Simultaneous interpreting is generally considered to be a very difficult task that involves a number of complex efforts. According to Daniel Gile’s suggestive tightrope model, simultaneous interpreting is made up of three different concurrent efforts:
- a listening and analysis effort
- a production effort and
- a short-term memory effort.
Although models such as this one are very precious to describe what happens “behind the scenes” in the so-called black box (the interpreter’s mind), it is perhaps best to approach the interpreting process as though it did not involve any special effort at all.
The frame of mind required to produce a good working interpretation is such that it actually has to come by as a simple and spontaneous event. In the end simultaneous interpreting is only as hard as one makes it. L1 and L2 should not be viewed as ferocious opponents, but as precious allies that peacefully and placidly work together.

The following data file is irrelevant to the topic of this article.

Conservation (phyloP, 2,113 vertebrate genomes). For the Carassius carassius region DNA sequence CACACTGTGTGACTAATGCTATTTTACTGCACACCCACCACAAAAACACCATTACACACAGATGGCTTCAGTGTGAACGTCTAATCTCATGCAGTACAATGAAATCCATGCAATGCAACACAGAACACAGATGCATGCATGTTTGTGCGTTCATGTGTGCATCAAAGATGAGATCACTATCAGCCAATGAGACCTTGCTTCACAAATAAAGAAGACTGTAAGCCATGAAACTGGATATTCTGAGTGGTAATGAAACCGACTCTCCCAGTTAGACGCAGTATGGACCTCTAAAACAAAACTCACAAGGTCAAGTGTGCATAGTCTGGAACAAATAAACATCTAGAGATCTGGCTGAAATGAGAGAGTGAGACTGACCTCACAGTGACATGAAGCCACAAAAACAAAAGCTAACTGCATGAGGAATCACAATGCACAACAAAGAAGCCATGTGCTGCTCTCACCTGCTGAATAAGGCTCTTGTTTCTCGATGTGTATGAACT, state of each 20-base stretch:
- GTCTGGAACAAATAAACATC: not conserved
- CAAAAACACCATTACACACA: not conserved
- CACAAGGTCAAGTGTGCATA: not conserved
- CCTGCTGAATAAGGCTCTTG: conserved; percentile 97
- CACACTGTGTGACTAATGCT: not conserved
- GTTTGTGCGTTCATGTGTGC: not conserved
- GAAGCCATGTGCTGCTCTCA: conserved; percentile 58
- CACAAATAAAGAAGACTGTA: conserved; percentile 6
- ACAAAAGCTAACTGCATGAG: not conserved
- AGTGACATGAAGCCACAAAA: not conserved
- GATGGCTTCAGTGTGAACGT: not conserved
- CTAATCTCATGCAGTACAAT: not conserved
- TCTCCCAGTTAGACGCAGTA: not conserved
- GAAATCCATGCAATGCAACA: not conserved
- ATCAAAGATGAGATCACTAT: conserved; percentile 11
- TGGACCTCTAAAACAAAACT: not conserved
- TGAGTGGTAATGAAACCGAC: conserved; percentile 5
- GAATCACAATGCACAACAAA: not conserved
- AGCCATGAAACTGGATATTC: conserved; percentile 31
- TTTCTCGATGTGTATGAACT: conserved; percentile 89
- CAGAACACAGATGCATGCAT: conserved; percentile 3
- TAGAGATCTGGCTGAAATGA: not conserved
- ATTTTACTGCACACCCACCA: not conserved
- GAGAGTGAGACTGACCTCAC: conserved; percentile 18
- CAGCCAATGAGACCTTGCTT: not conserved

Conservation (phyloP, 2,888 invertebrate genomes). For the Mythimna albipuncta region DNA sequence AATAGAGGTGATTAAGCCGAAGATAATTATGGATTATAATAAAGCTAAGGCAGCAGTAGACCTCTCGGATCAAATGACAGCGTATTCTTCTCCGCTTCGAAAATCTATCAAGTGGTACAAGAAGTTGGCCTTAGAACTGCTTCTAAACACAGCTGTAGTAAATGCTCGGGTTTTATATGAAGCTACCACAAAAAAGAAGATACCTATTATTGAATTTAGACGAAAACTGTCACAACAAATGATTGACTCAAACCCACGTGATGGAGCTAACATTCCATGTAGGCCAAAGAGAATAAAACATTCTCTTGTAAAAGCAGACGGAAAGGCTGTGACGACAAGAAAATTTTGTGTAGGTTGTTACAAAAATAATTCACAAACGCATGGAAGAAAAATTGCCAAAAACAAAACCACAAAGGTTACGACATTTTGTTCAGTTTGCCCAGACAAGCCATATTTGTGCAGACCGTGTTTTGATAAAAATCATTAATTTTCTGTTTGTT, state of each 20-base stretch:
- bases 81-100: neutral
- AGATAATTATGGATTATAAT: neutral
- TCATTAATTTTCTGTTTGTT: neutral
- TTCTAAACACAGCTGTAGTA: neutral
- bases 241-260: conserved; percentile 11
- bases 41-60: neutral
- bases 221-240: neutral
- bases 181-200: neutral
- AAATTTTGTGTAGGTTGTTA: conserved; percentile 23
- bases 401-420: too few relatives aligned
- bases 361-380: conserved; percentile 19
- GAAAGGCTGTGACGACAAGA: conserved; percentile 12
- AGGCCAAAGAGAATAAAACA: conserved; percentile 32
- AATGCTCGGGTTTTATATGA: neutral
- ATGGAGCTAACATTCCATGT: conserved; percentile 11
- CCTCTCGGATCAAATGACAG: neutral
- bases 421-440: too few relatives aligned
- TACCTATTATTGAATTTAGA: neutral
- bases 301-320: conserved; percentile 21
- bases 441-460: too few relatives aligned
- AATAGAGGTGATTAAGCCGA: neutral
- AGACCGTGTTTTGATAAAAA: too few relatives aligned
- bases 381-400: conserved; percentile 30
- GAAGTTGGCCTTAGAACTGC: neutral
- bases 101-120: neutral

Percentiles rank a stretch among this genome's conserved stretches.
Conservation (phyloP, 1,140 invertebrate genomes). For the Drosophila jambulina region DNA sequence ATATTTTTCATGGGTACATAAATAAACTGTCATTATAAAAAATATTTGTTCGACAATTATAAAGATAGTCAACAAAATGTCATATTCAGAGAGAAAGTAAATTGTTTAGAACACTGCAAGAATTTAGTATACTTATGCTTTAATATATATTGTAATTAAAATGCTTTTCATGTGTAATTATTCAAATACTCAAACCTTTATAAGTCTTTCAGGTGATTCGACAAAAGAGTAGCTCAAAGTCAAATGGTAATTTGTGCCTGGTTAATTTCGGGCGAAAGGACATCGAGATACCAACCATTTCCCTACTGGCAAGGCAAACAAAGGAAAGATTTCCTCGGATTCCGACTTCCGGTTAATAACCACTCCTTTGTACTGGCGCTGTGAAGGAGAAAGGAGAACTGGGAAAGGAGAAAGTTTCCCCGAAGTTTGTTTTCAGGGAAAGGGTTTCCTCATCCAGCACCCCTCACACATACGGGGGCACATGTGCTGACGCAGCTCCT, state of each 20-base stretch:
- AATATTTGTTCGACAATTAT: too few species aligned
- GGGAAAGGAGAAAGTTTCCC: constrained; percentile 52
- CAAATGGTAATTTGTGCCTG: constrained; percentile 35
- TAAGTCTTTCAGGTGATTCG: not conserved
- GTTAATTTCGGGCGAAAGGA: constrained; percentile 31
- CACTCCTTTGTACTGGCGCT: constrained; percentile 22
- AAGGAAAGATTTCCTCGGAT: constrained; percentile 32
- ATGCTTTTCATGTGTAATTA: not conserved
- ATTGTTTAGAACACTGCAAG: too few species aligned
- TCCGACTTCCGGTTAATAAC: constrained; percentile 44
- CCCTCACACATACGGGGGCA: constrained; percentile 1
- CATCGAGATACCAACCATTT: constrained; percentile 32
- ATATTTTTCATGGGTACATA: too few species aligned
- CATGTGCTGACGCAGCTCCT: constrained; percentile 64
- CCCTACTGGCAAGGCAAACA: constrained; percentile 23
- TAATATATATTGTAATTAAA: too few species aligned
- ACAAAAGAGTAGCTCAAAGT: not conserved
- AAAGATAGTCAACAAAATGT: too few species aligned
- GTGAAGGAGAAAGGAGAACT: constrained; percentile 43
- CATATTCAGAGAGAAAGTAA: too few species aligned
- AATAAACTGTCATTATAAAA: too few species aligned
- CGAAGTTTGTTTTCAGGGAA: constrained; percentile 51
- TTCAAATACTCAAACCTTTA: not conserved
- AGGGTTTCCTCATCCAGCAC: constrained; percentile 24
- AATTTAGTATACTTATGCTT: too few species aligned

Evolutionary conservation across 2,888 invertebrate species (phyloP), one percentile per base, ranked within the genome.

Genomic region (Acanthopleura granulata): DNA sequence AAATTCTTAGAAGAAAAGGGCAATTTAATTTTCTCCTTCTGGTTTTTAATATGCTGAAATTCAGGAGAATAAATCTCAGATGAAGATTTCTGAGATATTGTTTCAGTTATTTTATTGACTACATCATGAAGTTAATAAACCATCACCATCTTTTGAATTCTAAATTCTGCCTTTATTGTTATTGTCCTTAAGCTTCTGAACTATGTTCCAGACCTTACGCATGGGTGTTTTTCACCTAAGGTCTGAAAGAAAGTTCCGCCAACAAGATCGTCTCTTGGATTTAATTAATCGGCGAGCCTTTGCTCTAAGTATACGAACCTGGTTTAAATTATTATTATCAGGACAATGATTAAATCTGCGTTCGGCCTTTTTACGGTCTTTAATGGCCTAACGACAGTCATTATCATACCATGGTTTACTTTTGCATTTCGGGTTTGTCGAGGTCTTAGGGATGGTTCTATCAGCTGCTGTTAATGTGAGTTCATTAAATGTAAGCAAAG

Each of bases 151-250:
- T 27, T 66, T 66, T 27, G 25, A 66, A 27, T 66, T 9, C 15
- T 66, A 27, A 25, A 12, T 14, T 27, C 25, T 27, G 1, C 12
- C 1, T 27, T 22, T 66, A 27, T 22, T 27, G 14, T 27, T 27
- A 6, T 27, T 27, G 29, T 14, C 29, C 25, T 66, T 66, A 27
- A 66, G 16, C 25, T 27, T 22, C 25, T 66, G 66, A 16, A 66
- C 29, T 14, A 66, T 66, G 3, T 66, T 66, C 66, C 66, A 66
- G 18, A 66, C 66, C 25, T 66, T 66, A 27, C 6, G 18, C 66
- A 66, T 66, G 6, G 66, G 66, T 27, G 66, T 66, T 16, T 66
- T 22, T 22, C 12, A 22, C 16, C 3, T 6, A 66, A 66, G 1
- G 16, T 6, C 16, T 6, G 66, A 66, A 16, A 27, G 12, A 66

P.S. A word of advice to those interpreters who are moving their first steps in this very competitive business: be wary of those seemingly “nice” new colleagues who offer to share their 20-page glossary of abstruse lingo just a few minutes into the start of the conference.
Note down only those few words that are truly essential, relax, allow your mind to be as blank as possible, focus only on the message and on the speaker…. and “voila'” the magic is done.